interests of France, to occupy temporarily some part
of the Italian peninsula. A few days after this had
been voted, the news of the reverse sustained by the
Piedmontese army at Novara reached Paris. The
President of the Council laid before the Assembly,
upon the 16th of April, 1849, an estimate of £48,000
for the extraordinary expenses which the maintenance
of the expeditionary force for three months in the
Mediterranean would, it was estimated, entail. The
credit was voted, and a force was sent to occupy Civita
VOL. i. b


Veccliia under the command of General Oudinot, but
the Eoman Assembly and the Triumvirate declined
to receive what they regarded as a hostile force, and
ordered the commander at Civita Yecchia to resist to
the last extremity. Their order came too late, how-
ever, the French troops having already disembarked
and entered upon a joint occupation of the place with
the Italian troops. General Oudinot, finding that his
entry into Eome would meet with a determined resist-
ance, then decreed sterner measures at Civita Yecchia,
placing it in a state of siege and disarming the
garrison. The prefect of the town having protested
against these measures, was cast into prison, and
General Oudinot, being anxious to bring matters to
a. head, marched on Eome, before the walls of which
he arrived at the end of April. The result of the
combat on the 30th, in which the Eoman population
spontaneously took so active a part, is well known,
and I was able to see for myself that out of every ten
Italians whose wounds were being seen to in the
hospitals at least eight were natives of Eome. The
news of this combat created profound emotion in Paris.
The National Assembly, composed of nine hundred
members, was very indignant, and showed an inclina-
tion not only to upset the Ministry, but to put the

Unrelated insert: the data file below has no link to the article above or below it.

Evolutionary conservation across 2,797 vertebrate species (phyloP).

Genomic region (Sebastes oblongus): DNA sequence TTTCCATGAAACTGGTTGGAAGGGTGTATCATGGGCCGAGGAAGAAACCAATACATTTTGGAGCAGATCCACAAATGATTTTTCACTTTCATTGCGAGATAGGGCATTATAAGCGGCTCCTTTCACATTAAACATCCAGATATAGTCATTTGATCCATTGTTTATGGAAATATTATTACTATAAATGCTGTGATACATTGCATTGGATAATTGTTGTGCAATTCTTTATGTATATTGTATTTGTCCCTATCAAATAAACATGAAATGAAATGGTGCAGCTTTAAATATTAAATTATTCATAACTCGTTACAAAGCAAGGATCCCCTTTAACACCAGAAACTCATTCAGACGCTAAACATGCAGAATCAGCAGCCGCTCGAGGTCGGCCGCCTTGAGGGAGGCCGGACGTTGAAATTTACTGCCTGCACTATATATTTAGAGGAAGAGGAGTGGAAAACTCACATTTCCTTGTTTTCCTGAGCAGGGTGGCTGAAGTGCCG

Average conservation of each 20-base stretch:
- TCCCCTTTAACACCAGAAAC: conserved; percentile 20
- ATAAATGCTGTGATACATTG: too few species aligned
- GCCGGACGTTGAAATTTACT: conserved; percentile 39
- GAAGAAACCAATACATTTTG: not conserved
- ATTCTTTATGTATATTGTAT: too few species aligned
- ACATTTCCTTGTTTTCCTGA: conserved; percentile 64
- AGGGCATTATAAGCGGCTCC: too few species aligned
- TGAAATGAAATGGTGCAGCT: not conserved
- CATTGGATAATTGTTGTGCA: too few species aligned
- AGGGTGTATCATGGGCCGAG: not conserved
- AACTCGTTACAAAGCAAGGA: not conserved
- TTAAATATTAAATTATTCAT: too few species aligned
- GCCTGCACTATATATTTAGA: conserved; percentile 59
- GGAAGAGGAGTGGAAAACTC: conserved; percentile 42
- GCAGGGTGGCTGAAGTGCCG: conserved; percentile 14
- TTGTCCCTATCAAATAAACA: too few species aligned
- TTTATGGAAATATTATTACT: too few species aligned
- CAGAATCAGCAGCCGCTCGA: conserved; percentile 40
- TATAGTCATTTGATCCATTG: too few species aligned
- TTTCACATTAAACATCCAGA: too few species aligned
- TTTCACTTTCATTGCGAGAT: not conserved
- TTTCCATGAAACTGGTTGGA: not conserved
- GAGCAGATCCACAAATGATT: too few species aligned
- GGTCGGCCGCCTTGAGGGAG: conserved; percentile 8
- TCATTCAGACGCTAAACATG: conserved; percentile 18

Prince President of the Eepublic upon his trial for
treason. The Committee appointed to report upon
the situation proposed a resolution calling upon the
Government "to take without delay such steps as


may be necessary to prevent the Italian expedition
from, being any longer kept from carrying out the aim
assigned to it." The Minister of Foreign Affairs (M.
Drouyn cle Lhuys) cast all the blame for what had
occurred upon General Oudinot, who, he asserted, had
received no instructions to attack the Roman Eepublic.
The resolution of the Committee was, however, carried
by a majority of 338 to 241, and though this was to a
great extent a vote of want of confidence, the Ministry
did not resign, but appointed a diplomatic agent, whose
mission M. Odilon Barrot, the President of the
Council, explained as follows at the sitting of the
Assembly on the 9 th of May : —

" I assure you that as long as I am in office French
arms shall never be used for the restoration of abuses.
It is with this feeling, in order to learn from trust-
worthy agents the real truth, and also in order to
convey to those concerned the faithful and precise
expression of the intentions of the Assembly and of
the Government in regard to the aim and object of
this expedition, that the Government has decided to
despatch a man who enjoys our full confidence, whom
we have put to the test in very trying circumstances,
and who has always served the cause of liberty and
humanity. M. de Lesseps, to give you his name, has
been sent, and we have specially instructed him to
place himself in immediate communication with the
Government and to keep us informed day by day of
whatever may happen. We have further im-

b 2


pressed upon him that he is to employ his utmost
influence so that our intervention may secure genuine
and real guarantees of liberty for the Soman

I should have said that the Minister of Foreign
Affairs had sent for me on the morning of the 8th,
after the day and night sitting of the Assembly, at
both of which I had been present, and had asked me
if I was disposed to undertake a very important
mission for which the Ministry, at the Cabinet Council
just held, had selected me.

I replied that, as I had been deemed worthy of so
high a mark of confidence, I felt it my duty frankly
to declare that if the Government had not, at the out-
set, been animated by an open and resolute policy, it
would have been much better not to have compromised
us by sending an expedition to Civita Yecchia. How-
ever, I added, the point now is to repair the mischief
done by the affair of April 30th and not to fall into
the same blunder again. I also said that I should be
ready to start in two hours if necessary, and I pro-
mised to leave no stone unturned to arrive at the aim
indicated in the vote of the previous day. M. Drouyn
do Lhuys congratulated me upon my readiness, and